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Every association needs a road map of goals to get closer to its purpose or mission. But a successful association sets these goals by being crystal clear about expectations and creating ways to monitor progress.

You may have heard of the SMART goals. The acronym stands for  specific, measurable, achievable, relevant,  and time-bound.

It’s an easy way to remember the considerations that must go into your goal-setting strategy.

For a better idea of how to set SMART goals, here’s a breakdown of each letter:

Specific

Business coach John Spence often says, “Ambiguity breeds mediocrity.”

If your goals are ambiguous, the work your employees put towards them will be subpar. To create a specific goal, answer these questions:

  • What are you hoping to achieve?
  • Who/what department(s) is going to achieve it?
  • What steps do we need to take in order to meet the goal?

Measurable

How will you know when a goal has been achieved? 

Your measurements need to be binary — either you met the goal or you didn’t. 

Quantifiable goals work best. If you say you want to improve member satisfaction, make sure you have a way of measuring that.

Do you have a survey or form where members can leave reviews? If not, maybe shift your focus to member retention which you can measure in a percentage.

Achievable

Employees won’t be motivated if the goals you set seem impossible to achieve. 

Be realistic about your capabilities as a team, budget constraints, your position in the marketplace, and any other factors that might play a role in determining what is attainable for your organization.

Relevant

Why is the goal important to your organization? What will it help you accomplish? What role does it play in the bigger picture?

Stay away from including vanity metrics in your goals. For example, instead of setting a goal to have 1,000 more Facebook followers by the end of the year, aim to have more email subscribers because those are more likely to convert to actual members/customers.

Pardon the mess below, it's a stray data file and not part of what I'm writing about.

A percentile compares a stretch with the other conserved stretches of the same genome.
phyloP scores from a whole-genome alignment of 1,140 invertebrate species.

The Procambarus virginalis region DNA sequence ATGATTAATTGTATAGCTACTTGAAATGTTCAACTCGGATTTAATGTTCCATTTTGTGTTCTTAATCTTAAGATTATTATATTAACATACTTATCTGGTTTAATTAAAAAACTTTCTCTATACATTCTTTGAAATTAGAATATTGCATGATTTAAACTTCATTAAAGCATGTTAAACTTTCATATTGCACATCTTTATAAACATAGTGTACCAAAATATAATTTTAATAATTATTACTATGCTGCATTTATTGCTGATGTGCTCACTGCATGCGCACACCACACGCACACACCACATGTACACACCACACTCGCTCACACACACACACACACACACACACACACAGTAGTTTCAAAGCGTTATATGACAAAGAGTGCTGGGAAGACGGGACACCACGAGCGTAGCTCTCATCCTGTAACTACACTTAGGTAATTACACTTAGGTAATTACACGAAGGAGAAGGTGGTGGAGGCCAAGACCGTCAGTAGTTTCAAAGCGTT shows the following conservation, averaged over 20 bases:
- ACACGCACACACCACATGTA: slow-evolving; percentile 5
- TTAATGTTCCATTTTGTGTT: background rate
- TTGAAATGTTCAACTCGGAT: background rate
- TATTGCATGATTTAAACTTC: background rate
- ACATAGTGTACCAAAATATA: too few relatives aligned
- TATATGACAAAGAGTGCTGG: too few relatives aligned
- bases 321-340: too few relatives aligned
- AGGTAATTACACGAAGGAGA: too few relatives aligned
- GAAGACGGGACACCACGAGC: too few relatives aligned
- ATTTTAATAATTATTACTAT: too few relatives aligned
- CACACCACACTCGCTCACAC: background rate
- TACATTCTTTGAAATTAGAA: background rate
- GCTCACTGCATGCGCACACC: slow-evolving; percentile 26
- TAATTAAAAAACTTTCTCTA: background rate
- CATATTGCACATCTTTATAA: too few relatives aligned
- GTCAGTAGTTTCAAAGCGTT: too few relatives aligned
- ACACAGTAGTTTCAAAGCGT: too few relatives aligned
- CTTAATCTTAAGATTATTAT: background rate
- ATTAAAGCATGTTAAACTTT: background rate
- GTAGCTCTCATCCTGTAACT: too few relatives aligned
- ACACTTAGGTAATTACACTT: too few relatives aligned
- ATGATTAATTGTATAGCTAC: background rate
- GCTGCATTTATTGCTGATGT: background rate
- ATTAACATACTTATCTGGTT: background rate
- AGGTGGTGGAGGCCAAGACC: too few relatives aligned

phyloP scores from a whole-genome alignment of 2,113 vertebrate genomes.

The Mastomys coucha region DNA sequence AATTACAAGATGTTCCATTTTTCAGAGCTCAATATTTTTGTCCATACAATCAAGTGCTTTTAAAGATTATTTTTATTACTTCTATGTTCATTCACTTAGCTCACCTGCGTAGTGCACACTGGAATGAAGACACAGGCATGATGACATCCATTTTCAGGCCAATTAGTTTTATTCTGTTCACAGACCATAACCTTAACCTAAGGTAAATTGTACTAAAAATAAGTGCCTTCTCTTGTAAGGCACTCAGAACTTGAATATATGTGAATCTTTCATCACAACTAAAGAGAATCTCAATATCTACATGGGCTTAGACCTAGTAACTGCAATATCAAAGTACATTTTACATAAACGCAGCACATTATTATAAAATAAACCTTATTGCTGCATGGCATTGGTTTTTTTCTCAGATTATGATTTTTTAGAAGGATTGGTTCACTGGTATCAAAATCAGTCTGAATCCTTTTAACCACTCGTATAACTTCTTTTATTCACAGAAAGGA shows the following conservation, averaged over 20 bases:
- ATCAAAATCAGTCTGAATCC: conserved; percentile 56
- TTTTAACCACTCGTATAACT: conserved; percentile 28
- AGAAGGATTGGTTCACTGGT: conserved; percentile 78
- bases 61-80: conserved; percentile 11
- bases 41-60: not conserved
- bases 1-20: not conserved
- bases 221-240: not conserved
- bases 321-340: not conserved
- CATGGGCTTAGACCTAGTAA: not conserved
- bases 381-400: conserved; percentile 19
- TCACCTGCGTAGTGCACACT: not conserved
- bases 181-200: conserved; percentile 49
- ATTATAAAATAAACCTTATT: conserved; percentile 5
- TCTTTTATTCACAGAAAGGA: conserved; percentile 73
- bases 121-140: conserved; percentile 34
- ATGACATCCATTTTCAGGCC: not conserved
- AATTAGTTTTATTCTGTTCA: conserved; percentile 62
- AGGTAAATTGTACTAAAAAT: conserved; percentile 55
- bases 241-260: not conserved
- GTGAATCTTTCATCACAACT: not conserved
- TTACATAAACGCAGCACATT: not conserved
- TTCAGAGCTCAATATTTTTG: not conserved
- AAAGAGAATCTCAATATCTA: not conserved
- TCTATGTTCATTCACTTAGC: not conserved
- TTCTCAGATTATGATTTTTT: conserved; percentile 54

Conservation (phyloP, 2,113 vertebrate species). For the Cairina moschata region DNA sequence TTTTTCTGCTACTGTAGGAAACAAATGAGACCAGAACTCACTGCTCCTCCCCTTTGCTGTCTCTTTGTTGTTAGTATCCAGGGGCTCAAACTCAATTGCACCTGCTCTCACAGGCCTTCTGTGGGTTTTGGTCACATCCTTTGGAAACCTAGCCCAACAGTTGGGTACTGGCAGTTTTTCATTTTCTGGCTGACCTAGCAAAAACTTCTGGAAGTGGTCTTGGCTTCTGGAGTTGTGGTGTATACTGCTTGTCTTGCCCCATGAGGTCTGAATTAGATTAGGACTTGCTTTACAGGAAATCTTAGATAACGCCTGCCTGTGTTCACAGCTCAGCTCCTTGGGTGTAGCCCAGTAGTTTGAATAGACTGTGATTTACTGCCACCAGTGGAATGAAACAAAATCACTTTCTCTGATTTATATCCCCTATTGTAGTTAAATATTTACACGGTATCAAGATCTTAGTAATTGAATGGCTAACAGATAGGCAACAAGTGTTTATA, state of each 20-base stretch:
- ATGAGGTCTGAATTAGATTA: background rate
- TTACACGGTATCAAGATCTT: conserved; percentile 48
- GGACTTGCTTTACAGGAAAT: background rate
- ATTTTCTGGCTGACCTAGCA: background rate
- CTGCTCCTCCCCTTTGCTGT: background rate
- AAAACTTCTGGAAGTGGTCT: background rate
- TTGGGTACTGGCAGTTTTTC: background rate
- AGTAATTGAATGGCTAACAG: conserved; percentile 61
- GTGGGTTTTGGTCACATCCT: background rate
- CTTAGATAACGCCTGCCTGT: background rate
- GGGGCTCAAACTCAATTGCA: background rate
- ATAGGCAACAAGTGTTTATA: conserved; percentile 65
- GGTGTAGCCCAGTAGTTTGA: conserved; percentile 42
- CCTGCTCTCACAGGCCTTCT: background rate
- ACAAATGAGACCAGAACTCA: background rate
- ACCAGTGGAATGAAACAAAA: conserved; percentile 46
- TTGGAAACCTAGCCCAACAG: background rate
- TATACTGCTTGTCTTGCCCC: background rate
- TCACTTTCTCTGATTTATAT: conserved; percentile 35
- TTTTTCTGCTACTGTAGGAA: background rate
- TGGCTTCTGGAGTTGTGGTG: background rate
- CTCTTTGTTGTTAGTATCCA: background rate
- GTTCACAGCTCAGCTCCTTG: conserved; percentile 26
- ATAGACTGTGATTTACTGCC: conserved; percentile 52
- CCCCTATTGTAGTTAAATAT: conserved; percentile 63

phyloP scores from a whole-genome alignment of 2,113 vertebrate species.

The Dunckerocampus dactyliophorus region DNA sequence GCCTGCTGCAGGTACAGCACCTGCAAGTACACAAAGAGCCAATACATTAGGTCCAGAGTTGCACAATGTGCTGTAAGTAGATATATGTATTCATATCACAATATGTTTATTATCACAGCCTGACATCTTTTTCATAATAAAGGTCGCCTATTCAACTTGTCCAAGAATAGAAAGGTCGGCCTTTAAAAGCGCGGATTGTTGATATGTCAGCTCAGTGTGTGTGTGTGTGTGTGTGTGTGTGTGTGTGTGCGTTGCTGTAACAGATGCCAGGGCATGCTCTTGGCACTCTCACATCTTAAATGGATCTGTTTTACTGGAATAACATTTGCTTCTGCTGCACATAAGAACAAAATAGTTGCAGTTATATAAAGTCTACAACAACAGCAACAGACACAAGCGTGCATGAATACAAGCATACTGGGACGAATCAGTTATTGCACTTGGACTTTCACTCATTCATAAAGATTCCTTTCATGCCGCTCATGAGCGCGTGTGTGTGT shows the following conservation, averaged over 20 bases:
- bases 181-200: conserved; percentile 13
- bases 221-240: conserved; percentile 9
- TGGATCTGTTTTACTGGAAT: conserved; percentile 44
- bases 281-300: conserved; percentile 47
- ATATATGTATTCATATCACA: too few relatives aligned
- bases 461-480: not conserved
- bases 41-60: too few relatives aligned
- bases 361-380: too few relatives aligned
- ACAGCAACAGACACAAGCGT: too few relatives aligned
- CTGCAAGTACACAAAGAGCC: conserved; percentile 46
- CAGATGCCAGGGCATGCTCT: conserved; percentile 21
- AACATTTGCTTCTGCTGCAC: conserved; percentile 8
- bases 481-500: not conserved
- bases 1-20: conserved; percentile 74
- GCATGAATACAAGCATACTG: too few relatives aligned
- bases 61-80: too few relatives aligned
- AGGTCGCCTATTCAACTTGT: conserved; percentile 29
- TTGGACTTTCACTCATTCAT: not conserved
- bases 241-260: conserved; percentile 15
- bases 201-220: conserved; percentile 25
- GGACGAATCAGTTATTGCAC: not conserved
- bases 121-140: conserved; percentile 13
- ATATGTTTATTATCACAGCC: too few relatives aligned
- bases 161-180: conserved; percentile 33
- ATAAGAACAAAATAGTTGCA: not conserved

Time-bound

Set deadlines for every milestone that leads to the completion of your goals. 

Creating timelines ensures goals are met in a timely manner and helps with budgeting and ensuring your team is on track to achieve longer-term goals. 

Setting a goal without a deadline is unhelpful because there’s no sense of urgency. Without deadlines, there’s no way to schedule all of the work that goes into achieving the goal.

Once you’ve set a SMART goal, track your team’s progress. Project management tools like Gantt charts can help with this.

Spence also recommends checking in on the health of the project by marking each milestone with the colors of a stoplight — red, yellow, and green.

SMART goals will help your association stay on track and remain highly competitive. 

But even the best goal-setting doesn’t help if you don’t have the right people on your team to help you achieve them. 

Learn how to attract and retain the right people with our FREE guide: John Spence’s 6 keys to attracting and retaining top talent.

AssociationSuccess.org is a digital collaboration space for association professionals looking to challenge the status quo and think in innovative ways to move today's association industry into the future. We publish educational content from forward-thinking minds in the association industry and beyond. With articles, eBooks and our uniquely collaborative virtual conferences, including SURGE, we look to spark new ideas that can drive change and create new leaders. We don’t worry about where good ideas come from; we’re more interested in what those ideas actually are.

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AssociationSuccess.org is a digital collaboration space for association professionals looking to challenge the status quo and think in innovative ways to move today's association industry into the future. We publish educational content from forward-thinking minds in the association industry and beyond. With articles, eBooks and our uniquely collaborative virtual conferences, including SURGE, we look to spark new ideas that can drive change and create new leaders. We don’t worry about where good ideas come from; we’re more interested in what those ideas actually are.

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